Under the Spanish sun

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Westhoff returned to her beloved Spain on a school trip with students and their ACIS tour guide snapped a memorable photo at Plaza Mayor, Madrid, Spain on August 7, 2011. Philippa Couch

Sheila Farzani, Cub Writer

Everyone has wondered what the secrets to happiness are in life. In a land of intricate, old architecture and people relaxing in parks blooming with greenery, the answers may appear. Spanish teacher Hayley Westhoff’s experiences in Spain brought her self-discovery about her passion for teaching and the simple joys of life.

Graduating from college at age 18, Westhoff felt pressure on entering the career world.

“Upon graduating from college brought the pressure to enter the “rat race” to become successful and make money,” she says.

With a business degree, she went to Spain to become fluent in Spanish to open more doors for the job world.

Spanish is in fact the “No. 4 most spoken language in the world,” stated in an online source.

Her parents bought her a one way ticket for her first trip to Spain as a graduation present and Westhoff made the big move on graduation day.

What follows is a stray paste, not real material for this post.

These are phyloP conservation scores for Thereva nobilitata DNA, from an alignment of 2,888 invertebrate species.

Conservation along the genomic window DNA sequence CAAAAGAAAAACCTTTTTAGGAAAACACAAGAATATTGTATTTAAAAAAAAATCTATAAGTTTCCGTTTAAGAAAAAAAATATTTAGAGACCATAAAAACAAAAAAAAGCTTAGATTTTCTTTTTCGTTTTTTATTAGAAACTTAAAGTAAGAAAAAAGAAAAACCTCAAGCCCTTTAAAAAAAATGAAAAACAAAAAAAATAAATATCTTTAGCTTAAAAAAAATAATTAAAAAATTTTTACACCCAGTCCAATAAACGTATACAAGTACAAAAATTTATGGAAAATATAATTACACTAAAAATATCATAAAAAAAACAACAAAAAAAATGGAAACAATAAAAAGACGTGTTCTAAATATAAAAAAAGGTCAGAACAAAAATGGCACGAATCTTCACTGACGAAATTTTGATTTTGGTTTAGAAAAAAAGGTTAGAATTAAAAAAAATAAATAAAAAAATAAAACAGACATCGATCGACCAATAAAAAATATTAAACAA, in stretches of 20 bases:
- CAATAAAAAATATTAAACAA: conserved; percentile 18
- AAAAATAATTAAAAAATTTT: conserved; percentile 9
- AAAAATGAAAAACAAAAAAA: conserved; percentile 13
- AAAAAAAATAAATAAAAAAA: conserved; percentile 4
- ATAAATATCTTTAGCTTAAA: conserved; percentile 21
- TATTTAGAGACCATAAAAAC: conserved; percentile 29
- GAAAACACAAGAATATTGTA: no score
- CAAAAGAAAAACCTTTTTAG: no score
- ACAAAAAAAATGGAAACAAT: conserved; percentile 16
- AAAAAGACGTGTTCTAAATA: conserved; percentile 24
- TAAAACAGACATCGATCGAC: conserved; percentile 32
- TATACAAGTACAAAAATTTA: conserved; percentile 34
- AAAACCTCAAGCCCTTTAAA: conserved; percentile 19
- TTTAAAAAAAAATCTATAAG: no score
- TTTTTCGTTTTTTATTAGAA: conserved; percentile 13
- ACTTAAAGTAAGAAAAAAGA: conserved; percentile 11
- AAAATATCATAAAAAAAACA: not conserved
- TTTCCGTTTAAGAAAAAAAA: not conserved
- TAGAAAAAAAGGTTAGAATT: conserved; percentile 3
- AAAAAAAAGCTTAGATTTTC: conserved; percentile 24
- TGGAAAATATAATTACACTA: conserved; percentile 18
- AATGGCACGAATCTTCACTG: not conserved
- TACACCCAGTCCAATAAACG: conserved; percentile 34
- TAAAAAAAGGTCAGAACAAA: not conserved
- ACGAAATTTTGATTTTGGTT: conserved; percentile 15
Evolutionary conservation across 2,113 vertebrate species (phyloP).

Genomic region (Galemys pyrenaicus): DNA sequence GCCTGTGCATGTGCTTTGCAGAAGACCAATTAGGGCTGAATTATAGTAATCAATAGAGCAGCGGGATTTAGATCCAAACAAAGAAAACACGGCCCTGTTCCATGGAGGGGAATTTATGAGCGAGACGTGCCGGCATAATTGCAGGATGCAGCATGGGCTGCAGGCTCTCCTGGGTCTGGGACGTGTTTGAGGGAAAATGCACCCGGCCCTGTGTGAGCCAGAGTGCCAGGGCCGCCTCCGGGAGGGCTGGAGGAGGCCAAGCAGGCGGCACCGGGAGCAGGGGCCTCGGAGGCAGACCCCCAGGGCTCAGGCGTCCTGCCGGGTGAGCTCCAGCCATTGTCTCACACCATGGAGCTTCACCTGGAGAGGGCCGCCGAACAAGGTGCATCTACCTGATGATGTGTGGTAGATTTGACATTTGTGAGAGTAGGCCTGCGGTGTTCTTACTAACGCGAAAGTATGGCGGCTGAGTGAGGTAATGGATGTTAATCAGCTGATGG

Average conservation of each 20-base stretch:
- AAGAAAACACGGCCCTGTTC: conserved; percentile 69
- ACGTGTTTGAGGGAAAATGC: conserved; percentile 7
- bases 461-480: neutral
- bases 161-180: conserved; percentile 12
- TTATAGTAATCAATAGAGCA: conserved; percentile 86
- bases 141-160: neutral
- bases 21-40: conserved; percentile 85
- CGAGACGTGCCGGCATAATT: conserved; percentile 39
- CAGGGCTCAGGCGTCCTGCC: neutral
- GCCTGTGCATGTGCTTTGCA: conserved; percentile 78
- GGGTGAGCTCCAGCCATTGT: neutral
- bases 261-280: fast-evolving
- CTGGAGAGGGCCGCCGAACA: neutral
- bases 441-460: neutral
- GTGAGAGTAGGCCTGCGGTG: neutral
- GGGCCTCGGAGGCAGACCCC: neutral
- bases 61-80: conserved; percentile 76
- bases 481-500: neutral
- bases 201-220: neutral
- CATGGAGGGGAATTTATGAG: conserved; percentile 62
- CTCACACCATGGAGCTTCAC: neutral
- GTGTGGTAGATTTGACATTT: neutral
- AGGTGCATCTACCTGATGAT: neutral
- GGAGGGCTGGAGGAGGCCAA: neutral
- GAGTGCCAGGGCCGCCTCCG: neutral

“I fell in love with it,” she says. “I told myself at that point that one day I would live there. I was introduced to a Spaniard and I asked, ‘What do you do (for a career)?’ They looked at me with confusion as if I had three heads. I realized that people don’t ask that question when meeting someone because a career is not what defines a person. That was a learning moment for me.”

This experience changed her view on what really matters in life rather than just money and prestige.

“Spaniards work to live, not live to work and they always prioritize family and friends before anything else,” says Westhoff.

Siestas, three to four hour lunch breaks spent with family, are her favorite memories. The love shared by Spanish families is “remarkable,” she says. This encouraged her to have similar gatherings with her own family back home.

At the end of her trip, she concluded, “Money can’t make you happy. Doing something meaningful that you love does.”

She was good at her old job and received good pay, but she felt miserable and never stopped to “smell the roses.”

She says, “I changed my career (formerly Business/Marketing) to what I was always passionate about: teaching.”

Westhoff returned to graduate school to get a masters degree in Education.

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